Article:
In his report to the Legislature, Vanuxem discussed the limestones of the Piedmont, which were at the time being mined and burned in many small operations to make lime. He also reported on pyrite (as a source of sulfur) and gold in what was then called the Spartanburg and Abbeville districts and further mentions the possibility of using marl to increase production on poor soils as had already been done in New Jersey.

With the submission of Vanuxem's report in 1826, State-sponsored geologic investigations ceased in South Carolina until 1842, when the Legislature ordered an "Agricultural Survey of the State" and Edmund Ruffin, Esquire, of Virginia, was appointed "Agricultural Surveyor of the State" by Governor Hammond.  After 1 year, Ruffin submitted a report on the Commencement and Progress of the Agricultural Survey of South Carolina and then resigned.  Much of Ruffin's efforts were concentrated on geological investigations of the marls of the Coastal Plain and on educating farmers to use the marl on poor soils to increase agricultural yields.

When Ruffin resigned in 1843, Mr. Michael Toumey was commissioned by Governor James H. Hammond to continue Ruffin's work and to make a "Geological and Agricultural Survey of the State." In 1846 Toumey submitted a Report of the Geology of South Carolina. This report, published in 1848, presented the results of the first real study of the geology of the State.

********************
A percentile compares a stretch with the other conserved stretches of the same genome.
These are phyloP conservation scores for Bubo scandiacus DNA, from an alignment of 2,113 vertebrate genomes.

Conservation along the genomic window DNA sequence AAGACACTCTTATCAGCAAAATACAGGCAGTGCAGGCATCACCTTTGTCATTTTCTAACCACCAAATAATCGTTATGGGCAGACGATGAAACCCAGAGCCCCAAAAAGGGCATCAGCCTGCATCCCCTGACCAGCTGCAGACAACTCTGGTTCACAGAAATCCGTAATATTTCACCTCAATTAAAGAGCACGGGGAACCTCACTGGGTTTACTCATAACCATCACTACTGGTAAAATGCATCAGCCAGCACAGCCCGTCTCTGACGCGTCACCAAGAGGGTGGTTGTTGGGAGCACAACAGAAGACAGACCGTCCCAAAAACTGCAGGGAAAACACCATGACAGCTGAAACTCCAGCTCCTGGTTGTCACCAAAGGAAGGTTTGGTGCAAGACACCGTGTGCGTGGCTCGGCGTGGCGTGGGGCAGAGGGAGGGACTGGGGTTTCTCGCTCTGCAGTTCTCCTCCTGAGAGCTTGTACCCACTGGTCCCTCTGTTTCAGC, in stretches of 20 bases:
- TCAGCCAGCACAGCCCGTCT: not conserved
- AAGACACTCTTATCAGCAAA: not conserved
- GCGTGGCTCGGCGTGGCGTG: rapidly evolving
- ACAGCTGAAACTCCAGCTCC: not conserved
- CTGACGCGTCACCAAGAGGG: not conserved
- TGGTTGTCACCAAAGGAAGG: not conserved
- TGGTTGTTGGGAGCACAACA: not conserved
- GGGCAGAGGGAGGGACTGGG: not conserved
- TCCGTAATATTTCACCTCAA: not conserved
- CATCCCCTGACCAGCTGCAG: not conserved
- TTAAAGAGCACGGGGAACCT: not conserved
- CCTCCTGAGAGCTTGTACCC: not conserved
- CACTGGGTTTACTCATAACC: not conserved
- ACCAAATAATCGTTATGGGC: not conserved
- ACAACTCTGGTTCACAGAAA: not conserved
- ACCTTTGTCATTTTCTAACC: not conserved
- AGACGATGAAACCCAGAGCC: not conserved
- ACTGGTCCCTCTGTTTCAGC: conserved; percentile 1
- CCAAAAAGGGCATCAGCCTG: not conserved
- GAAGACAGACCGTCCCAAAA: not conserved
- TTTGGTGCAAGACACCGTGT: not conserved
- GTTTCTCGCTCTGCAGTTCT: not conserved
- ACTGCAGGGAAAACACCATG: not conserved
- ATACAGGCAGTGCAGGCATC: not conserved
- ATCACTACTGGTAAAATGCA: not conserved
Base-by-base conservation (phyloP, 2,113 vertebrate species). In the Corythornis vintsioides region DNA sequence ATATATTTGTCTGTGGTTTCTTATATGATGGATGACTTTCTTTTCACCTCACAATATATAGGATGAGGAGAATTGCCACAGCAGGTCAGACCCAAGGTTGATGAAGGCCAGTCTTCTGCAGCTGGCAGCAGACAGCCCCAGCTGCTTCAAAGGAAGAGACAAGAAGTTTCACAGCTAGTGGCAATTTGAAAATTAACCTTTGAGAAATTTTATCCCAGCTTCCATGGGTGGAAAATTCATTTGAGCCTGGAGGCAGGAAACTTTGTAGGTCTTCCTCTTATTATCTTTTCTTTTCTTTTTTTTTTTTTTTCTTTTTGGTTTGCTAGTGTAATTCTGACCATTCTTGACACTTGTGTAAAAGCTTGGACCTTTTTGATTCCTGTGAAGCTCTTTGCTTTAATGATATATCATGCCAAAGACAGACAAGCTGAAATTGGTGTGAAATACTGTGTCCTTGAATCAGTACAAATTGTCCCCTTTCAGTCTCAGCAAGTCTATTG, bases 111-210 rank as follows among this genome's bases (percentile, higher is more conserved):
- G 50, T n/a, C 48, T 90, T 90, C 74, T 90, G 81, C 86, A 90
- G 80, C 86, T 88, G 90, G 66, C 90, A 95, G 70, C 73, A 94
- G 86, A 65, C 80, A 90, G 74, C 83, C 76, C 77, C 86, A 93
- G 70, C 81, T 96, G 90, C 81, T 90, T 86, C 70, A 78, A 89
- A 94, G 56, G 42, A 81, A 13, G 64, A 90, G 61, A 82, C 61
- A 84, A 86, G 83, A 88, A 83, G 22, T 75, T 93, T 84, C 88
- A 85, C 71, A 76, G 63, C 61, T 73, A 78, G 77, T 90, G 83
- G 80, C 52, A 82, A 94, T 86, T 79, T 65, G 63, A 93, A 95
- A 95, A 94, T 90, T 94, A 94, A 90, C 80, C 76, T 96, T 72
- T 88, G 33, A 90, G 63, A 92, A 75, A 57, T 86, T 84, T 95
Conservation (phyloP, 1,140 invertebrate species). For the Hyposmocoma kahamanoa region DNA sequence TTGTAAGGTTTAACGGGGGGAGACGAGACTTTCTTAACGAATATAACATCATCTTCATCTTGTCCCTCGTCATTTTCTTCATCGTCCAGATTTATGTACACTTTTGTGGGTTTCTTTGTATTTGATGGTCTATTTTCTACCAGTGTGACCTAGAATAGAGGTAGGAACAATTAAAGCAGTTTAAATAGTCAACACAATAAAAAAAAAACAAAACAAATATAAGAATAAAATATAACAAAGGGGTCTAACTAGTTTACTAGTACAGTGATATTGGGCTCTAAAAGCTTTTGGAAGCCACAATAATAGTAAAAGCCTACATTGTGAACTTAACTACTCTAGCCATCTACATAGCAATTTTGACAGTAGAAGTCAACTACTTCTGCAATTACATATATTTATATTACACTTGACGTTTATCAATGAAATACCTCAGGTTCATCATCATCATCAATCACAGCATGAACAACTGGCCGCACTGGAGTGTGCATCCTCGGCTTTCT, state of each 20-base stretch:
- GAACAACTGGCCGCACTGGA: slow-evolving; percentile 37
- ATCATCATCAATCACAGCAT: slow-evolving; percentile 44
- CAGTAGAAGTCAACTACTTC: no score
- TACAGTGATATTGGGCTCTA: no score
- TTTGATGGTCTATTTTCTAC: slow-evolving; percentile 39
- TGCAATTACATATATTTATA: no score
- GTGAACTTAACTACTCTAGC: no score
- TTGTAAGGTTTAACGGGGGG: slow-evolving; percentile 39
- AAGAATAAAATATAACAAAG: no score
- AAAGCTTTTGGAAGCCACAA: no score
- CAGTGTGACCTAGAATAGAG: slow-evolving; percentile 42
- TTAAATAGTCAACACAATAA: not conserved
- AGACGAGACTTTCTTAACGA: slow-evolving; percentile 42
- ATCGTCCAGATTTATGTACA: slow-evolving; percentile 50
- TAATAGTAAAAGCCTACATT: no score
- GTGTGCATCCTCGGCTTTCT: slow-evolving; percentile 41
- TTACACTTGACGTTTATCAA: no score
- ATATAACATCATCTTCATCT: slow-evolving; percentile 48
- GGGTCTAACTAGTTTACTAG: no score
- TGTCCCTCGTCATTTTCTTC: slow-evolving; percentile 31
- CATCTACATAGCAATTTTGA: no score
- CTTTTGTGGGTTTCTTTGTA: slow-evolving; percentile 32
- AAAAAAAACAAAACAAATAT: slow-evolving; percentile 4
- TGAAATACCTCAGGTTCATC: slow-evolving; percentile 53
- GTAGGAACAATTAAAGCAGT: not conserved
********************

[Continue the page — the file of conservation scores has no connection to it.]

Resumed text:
Apparently, from the publication of Toumey's report until 1856 no geologic work was done in South Carolina. In 1856, however, Oscar M. Lieber was appointed "Mineralogical, Geological, and Agricultural Surveyor." He published an annual report on the geological survey of South Carolina in 1856 and for each of the three following years. With the exception of minor investigations in Beaufort and Colleton Counties, Lieber's work was almost exclusively in the Piedmont. His reports are highly generalized and contain long discourses on types and origins of ore deposits in the light of the knowledge of his day. Lieber's investigations ceased in 1859 and from then until 1904 no geologic investigations were carried on in South Carolina under State sponsorship.

From 1904 until 1910, Earle Sloan served as State Geologist of South Carolina. During this period four of Sloan's reports were published by the State. The most complete of these was the Catalogue of Mineral Localities of South Carolina, published in 1908.

In 1911, M. W. Twitchell succeeded Earle Sloan as State Geologist and held this position for 1 year.  He was also head of the Department of Geology at the University of South Carolina during this period.